Shakespeares Anthony and Cleopatra: an Essay

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English Antony and Cleopatra essay
Topic 1: ‘It is hardly surprising that Antony and Cleopatra has at times been read as a parable about empire and duty conflicting with folly and lust.’ (René Weis, in her introduction to the Penguin Antony and Cleopatra, (London, 2005), page xxii.)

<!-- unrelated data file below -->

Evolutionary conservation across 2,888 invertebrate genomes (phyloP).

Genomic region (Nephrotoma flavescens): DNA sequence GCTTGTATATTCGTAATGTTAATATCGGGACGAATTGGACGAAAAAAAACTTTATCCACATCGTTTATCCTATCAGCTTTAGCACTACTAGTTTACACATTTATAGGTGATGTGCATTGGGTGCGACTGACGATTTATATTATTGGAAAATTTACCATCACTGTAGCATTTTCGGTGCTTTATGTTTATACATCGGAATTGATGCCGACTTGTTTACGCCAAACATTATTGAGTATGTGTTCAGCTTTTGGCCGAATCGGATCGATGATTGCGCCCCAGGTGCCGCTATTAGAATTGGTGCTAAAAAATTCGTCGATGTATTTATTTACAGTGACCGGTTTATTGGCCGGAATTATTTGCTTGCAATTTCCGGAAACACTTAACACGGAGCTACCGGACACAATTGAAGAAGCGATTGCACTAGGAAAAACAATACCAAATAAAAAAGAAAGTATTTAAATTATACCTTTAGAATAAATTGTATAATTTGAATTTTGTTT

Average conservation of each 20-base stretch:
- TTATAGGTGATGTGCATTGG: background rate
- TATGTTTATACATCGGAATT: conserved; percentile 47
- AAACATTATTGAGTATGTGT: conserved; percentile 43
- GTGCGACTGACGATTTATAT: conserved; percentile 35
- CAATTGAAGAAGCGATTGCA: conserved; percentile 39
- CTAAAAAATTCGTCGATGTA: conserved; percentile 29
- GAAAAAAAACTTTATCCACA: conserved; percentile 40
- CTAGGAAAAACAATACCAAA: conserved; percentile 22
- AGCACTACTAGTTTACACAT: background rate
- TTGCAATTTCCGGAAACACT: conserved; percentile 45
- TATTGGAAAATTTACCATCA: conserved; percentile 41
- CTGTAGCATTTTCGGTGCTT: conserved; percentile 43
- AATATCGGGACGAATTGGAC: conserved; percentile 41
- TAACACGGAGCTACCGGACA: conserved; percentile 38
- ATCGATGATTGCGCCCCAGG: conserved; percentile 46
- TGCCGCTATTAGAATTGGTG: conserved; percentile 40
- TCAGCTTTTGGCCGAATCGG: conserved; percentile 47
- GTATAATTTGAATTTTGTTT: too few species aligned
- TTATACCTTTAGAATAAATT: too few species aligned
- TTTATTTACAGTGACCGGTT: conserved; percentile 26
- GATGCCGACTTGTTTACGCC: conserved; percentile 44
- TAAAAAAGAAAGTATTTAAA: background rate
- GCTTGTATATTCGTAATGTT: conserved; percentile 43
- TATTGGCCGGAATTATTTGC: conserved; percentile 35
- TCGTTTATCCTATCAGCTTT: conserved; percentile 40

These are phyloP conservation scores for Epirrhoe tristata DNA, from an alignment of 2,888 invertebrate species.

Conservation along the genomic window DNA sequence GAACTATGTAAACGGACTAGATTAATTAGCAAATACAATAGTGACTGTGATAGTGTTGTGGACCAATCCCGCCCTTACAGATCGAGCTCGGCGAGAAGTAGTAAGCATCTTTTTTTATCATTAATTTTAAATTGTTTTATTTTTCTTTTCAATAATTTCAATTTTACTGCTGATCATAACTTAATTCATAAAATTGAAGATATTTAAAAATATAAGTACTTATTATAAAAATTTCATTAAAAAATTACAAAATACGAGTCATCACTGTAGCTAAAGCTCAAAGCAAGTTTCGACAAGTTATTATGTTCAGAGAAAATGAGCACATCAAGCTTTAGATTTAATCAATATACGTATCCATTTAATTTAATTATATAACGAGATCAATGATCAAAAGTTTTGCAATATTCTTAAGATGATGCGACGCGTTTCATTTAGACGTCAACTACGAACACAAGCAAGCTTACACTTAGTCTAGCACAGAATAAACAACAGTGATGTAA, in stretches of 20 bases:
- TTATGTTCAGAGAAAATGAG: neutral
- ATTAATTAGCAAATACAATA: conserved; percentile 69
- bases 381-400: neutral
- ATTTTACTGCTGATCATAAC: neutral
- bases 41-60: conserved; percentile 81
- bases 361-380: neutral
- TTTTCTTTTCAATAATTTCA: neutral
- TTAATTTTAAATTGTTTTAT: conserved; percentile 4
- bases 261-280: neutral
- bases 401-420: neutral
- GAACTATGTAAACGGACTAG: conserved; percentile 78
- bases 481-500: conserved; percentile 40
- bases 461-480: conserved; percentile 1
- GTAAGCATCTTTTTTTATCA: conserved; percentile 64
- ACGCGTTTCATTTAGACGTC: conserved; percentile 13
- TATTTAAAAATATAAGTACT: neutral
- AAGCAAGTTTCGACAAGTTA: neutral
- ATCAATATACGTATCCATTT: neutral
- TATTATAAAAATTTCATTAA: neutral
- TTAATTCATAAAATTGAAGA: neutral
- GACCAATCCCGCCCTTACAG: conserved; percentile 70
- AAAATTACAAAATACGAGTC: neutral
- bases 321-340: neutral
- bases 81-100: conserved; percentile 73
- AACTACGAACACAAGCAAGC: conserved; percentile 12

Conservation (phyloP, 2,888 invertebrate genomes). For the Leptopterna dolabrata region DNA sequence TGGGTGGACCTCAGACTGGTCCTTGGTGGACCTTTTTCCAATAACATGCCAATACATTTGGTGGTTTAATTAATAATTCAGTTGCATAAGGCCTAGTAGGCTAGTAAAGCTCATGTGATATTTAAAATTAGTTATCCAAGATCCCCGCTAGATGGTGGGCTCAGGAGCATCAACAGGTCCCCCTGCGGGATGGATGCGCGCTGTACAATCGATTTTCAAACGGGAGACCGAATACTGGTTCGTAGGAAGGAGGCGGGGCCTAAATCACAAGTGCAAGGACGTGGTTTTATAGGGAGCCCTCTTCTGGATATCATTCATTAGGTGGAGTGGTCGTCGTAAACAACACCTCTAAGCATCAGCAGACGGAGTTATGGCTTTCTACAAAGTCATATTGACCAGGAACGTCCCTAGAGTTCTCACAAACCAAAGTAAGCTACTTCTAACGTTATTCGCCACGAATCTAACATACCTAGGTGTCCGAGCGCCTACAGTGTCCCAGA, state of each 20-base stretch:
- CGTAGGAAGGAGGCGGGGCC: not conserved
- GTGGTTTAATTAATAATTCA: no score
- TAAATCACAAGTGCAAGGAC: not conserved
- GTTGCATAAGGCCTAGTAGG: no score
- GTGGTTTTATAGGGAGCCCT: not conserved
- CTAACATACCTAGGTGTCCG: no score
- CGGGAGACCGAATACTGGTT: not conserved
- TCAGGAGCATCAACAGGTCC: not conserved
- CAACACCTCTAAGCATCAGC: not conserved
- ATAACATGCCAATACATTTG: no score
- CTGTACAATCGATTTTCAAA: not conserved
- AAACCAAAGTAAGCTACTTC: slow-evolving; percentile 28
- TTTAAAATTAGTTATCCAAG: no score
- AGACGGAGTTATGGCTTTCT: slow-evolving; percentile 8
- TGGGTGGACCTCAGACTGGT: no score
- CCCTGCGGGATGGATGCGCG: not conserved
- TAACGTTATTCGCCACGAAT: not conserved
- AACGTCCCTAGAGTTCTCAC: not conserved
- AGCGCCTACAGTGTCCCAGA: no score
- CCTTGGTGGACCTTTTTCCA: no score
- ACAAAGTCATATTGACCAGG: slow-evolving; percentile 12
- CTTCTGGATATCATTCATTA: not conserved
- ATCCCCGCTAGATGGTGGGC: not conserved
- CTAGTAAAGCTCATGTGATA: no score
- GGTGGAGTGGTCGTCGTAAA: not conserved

William Shakespeare’s Antony and Cleopatra is, in Rene Weis’ words a “parable about empire and duty conflicting with folly and lust”, and we see this through the two main characters of Antony and Cleopatra who both struggle with the pressure that comes with ruling an empire and the conflict of the overwhelming desire that follows their love for one another. We will explore this by looking at how the other characters in the play speak of Antony and Cleopatra and of their actions, then we will examine the actions and words spoken by the couple, and lastly we will look at the outcomes which have occurred due to Antony and Cleopatra’s actions. Throughout the play the characters of Antony and Cleopatra, each in their own way show attachment to their duties as rulers of parts of the worlds, but both hold more favour towards the finer living in life, that being of feasting, drinking, and pleasure. Both lack the ability to find a balance between work and play, resulting in these conflicting areas of their lives causing the inevitable deaths of the choice-torn lovers. The character of Antony and his actions as well as the other characters comments regarding Antony will be paid more attention in order to prove the above mentioned statement more thoroughly. From the beginning of Antony and Cleopatra we are shown how Weis’ words can be seen as true regarding evidence given in the form of how others talk about the two. We see that others notice and speak about the couple, and their words reflect that folly and lust are conflicting with empire and duty as an existing theme of the play. There are accusations placed on Antony by the character of Philo, one of two present soldiers at the start of the play. Philo sets up the theme of Weis’ quote by blatantly describing the struggle that Antony goes through, when his inner conflict consists of pleasure and responsibility being at odds with each other. He goes on to discuss how Antony, a once honorable general has turned his back on his political duties as one of the three leaders ruling the Roman Empire and has been enchanted by the Egyptian Queen, Cleopatra. The soldier Philo opens with saying that the “dotage of our general’s O’erflows the measure” (I.i.1) , accusing Antony of having uncontrollable infatuations with Cleopatra. He then goes on to compare Antony to how he used to be – a strong leader who was proud of his army – but now he is devoted to Cleopatra and to pleasing her. We are shown through the words of this soldier that it is clearly evident to others how Antony has turned his back on his empire and duty as a triumvir because he has become foolish due to his overwhelming lust towards the Queen. Further in we hear from another outsider how Antony’s actions have been perceived, this is the character of Caesar, who thinks of Antony as a man who has abandoned his responsibilities and who has disgraced himself by focusing solely on pursuing his lustful longings towards Cleopatra. Caesar despises Antony’s behavior for it is known that his irresponsible actions in the way “he fishes, drinks, and wastes the lamps of night in revel” (I.iv.4-5) are what the Romans see as discreditable. We are then shown to see this statement as true when Antony and Cleopatra come in and she is asking him to describe to her the extent to which he loves her, saying, “If it be love indeed, tell me how much.” These actions reflect how idiocy and lust is apparent in the two characters. They are foolish requests but because Antony is overpowered by his desire towards her, he is more than willing to comply with her wishes. This shows us how the reasoning he once possessed as a powerful leader is now disputed due to his aim...
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